In the realm of criminal justice, the concept of mercy holds a significant place, often manifesting through the mechanism of mercy petitions. In India, the process of filing a mercy petition serves as a crucial avenue for individuals convicted of serious offences to appeal for clemency from the highest executive authority of the nation, the President or the Governor, depending on the jurisdiction. This article aims to delve into the legal framework surrounding mercy petitions in India, elucidating its purpose, procedure, and significance within the realm of criminal law.

Purpose of Mercy Petitions

Mercy petitions constitute a fundamental aspect of the criminal justice system aimed at addressing situations where the strict application of law might lead to undue harshness or injustice. The invocation of mercy seeks to temper justice with compassion, considering factors such as mitigating circumstances, the possibility of reformation, and humanitarian grounds. It provides a safety valve in cases where the judicial process, despite its meticulousness, fails to account for individual nuances or instances where the imposition of the death penalty or other severe punishments may be deemed excessive.

Legal Basis for Mercy Petitions

The authority to grant pardons, reprieves, respites, or remissions of punishment stems from the powers vested in the President under Article 72 of the Indian Constitution and in Governors under Article 161. These provisions bestow upon the executive the discretion to exercise mercy in appropriate cases. While Article 72 pertains to mercy petitions in cases tried by a court-martial or in matters relating to offences against laws enacted by Parliament, Article 161 extends similar powers to the Governors of states.

Procedure for Filing Mercy Petitions

The procedure for filing a mercy petition varies depending on whether the case falls under the purview of the President or the Governor. Typically, the convicted individual or their legal representative submits a mercy petition addressed to the President or Governor, respectively, detailing grounds for mercy and any mitigating factors. The mercy petition is then scrutinized by the Home Ministry or concerned authorities, who prepare a recommendation for the President’s or Governor’s consideration. This recommendation may include legal opinions, facts of the case, and any other relevant information.

Upon receipt of the recommendation, the President or Governor exercises their discretion in deciding whether to grant mercy. This decision is arrived at after due consideration of various factors, including the gravity of the offence, the character of the offender, public interest, and humanitarian grounds. While the executive is not bound by the decision of lower courts or the recommendation of the Home Ministry, it typically gives weight to such opinions in reaching a decision.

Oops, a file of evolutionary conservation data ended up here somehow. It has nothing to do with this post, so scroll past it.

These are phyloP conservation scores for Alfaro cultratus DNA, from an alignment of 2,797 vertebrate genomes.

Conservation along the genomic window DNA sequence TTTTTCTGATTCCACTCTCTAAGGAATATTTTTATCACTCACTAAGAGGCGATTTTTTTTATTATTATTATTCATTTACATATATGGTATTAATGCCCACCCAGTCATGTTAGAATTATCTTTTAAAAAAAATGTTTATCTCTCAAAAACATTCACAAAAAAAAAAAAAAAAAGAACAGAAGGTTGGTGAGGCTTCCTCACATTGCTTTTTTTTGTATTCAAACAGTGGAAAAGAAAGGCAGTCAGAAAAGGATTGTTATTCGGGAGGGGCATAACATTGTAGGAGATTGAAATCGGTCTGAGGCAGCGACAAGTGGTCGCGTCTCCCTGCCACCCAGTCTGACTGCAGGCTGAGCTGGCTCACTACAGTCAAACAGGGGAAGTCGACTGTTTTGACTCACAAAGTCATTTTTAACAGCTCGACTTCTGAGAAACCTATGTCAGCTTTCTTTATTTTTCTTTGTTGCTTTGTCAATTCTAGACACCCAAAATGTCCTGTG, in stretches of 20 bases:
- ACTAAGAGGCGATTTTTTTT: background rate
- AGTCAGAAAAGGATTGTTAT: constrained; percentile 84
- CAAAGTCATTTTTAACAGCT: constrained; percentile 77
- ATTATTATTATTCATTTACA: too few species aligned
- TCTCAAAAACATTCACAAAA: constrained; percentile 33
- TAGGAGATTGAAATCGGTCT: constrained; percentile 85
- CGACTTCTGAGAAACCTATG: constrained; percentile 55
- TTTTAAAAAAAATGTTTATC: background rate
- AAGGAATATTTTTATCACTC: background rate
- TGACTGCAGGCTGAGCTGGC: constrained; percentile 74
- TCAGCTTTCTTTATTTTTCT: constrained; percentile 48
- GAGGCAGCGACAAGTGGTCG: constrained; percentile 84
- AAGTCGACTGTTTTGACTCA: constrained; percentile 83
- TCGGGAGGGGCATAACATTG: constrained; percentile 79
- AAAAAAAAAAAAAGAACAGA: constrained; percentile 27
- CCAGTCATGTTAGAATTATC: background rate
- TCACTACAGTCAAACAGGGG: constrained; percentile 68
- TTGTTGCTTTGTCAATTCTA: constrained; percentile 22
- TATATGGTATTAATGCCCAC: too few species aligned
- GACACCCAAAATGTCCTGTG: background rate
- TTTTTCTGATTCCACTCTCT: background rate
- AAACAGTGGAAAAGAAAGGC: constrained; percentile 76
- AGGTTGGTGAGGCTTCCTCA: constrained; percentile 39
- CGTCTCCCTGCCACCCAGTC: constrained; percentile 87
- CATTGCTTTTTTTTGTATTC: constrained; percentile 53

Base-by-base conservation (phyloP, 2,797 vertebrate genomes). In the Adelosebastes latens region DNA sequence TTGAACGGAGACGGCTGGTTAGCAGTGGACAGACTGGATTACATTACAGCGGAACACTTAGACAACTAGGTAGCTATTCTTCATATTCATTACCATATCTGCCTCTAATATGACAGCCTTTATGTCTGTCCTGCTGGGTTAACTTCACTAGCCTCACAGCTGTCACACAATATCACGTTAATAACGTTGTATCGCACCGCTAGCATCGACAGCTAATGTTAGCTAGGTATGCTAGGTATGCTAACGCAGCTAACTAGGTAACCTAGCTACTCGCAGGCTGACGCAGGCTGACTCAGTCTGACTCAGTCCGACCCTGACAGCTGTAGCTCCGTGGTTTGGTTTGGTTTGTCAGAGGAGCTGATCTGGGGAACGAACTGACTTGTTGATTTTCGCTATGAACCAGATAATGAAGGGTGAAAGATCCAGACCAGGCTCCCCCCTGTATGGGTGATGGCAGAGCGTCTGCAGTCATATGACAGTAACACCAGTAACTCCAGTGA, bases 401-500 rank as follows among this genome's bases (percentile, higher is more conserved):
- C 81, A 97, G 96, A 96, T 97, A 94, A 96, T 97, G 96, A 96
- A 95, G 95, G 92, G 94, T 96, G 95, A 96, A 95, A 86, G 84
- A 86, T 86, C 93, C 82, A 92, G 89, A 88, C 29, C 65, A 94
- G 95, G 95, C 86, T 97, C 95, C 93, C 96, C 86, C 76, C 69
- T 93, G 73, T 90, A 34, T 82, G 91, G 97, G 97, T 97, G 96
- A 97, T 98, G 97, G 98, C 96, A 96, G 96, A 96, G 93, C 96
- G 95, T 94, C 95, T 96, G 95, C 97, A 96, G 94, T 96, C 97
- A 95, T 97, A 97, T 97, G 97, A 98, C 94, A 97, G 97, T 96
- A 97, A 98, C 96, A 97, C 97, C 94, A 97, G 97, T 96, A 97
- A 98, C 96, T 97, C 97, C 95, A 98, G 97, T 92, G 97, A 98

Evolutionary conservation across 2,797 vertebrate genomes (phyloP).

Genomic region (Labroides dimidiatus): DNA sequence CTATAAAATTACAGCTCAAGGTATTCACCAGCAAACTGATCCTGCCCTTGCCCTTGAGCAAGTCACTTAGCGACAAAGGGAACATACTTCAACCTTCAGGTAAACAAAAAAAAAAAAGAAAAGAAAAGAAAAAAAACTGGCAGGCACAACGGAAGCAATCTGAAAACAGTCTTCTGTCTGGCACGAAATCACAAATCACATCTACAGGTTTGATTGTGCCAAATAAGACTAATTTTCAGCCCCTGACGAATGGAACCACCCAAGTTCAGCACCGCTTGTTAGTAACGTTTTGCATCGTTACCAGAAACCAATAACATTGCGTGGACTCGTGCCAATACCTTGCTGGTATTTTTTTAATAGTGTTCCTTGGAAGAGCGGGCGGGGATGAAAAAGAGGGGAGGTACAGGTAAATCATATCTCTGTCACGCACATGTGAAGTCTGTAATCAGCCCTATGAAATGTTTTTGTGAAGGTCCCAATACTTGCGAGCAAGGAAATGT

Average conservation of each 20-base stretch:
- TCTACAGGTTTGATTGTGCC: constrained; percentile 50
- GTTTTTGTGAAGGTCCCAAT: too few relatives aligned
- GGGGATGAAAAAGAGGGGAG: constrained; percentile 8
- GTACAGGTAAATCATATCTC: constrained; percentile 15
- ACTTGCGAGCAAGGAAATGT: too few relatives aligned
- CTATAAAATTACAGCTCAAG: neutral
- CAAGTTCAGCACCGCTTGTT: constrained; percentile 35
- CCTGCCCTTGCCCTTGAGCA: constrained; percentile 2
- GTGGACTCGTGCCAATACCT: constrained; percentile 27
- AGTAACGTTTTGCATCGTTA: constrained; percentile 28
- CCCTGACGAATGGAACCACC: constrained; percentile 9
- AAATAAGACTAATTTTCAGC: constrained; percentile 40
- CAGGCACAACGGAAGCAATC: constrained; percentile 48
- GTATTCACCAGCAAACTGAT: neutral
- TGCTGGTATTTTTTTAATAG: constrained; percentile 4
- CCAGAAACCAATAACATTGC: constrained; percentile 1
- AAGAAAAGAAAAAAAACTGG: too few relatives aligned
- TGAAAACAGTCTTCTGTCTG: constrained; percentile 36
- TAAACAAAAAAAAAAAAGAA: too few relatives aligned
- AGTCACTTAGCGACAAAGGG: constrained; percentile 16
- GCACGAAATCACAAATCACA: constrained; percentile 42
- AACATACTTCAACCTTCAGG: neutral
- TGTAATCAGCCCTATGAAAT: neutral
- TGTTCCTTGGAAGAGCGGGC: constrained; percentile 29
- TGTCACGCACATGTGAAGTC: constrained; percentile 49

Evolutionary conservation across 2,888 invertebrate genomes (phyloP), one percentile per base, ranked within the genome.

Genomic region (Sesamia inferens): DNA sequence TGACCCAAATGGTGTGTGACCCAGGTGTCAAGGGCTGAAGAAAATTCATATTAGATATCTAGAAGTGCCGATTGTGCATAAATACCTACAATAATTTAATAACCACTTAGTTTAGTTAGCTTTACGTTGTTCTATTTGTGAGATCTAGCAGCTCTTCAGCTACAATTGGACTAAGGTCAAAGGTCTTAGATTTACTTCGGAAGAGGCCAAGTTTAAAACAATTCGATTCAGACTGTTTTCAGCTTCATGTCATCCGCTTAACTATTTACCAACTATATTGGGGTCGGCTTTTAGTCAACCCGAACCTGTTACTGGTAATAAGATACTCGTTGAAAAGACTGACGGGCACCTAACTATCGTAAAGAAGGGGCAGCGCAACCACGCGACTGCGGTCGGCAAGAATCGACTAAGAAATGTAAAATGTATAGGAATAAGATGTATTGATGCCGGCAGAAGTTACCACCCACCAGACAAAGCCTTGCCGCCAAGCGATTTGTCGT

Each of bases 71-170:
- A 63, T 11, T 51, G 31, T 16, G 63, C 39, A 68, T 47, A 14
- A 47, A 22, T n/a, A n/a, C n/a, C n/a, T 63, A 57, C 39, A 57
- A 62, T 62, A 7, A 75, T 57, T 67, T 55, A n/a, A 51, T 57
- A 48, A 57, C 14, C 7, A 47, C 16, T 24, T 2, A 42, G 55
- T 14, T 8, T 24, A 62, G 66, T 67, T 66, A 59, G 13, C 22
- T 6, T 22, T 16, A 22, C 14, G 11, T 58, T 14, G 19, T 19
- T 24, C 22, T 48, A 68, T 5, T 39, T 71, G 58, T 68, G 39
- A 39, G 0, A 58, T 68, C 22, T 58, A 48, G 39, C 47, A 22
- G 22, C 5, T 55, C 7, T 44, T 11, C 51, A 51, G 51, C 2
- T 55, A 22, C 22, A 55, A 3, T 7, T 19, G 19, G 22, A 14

Judicial Review of Mercy Petitions

While the power to grant mercy lies with the executive, the judiciary plays a crucial role in ensuring that the process adheres to principles of fairness and justice. The scope of judicial review concerning mercy petitions primarily revolves around examining the procedural aspects of the decision-making process rather than delving into the merits of the case itself. The judiciary ensures that the executive’s decision is not arbitrary, mala fide, or based on irrelevant considerations.

In the landmark case of Kehar Singh v. Union of India, the Supreme Court held that while the President’s power under Article 72 is absolute, it is not beyond judicial review. The court emphasized that the President’s decision must be based on valid considerations and not on extraneous or irrelevant factors. Similarly, in Epuru Sudhakar & Anr. v. Govt. of A.P. & Ors., the Supreme Court reiterated that the exercise of mercy powers by the President or Governor is subject to judicial review to prevent any manifest injustice.

Significance and Criticisms

Mercy petitions play a significant role in fostering a humane and just criminal justice system. They provide an avenue for redressal in cases where the imposition of strict legal penalties may lead to disproportionate outcomes. Moreover, mercy petitions allow for individual circumstances to be considered, promoting the principles of fairness and compassion in the administration of justice.

However, the process of mercy petitions has faced criticism on various fronts. Critics argue that it introduces an element of arbitrariness and subjectivity in the justice system, as the decision ultimately rests on the discretion of the executive. Moreover, delays in deciding mercy petitions have been a cause for concern, leading to prolonged agony for the convict and their families. Additionally, there have been instances where mercy petitions have been influenced by political considerations rather than legal or humanitarian grounds, undermining the integrity of the process.


Mercy petitions constitute a vital aspect of the Indian legal framework, offering a mechanism for individuals convicted of serious offences to appeal for clemency. Rooted in principles of compassion and fairness, mercy petitions allow for individual circumstances to be considered in the administration of justice. While the power to grant mercy rests with the executive, judicial oversight ensures that the process adheres to principles of fairness and justice. Moving forward, it is imperative to strike a balance between the need for compassion and the imperative of upholding the rule of law in the exercise of mercy powers

Adv. Khanak Sharma

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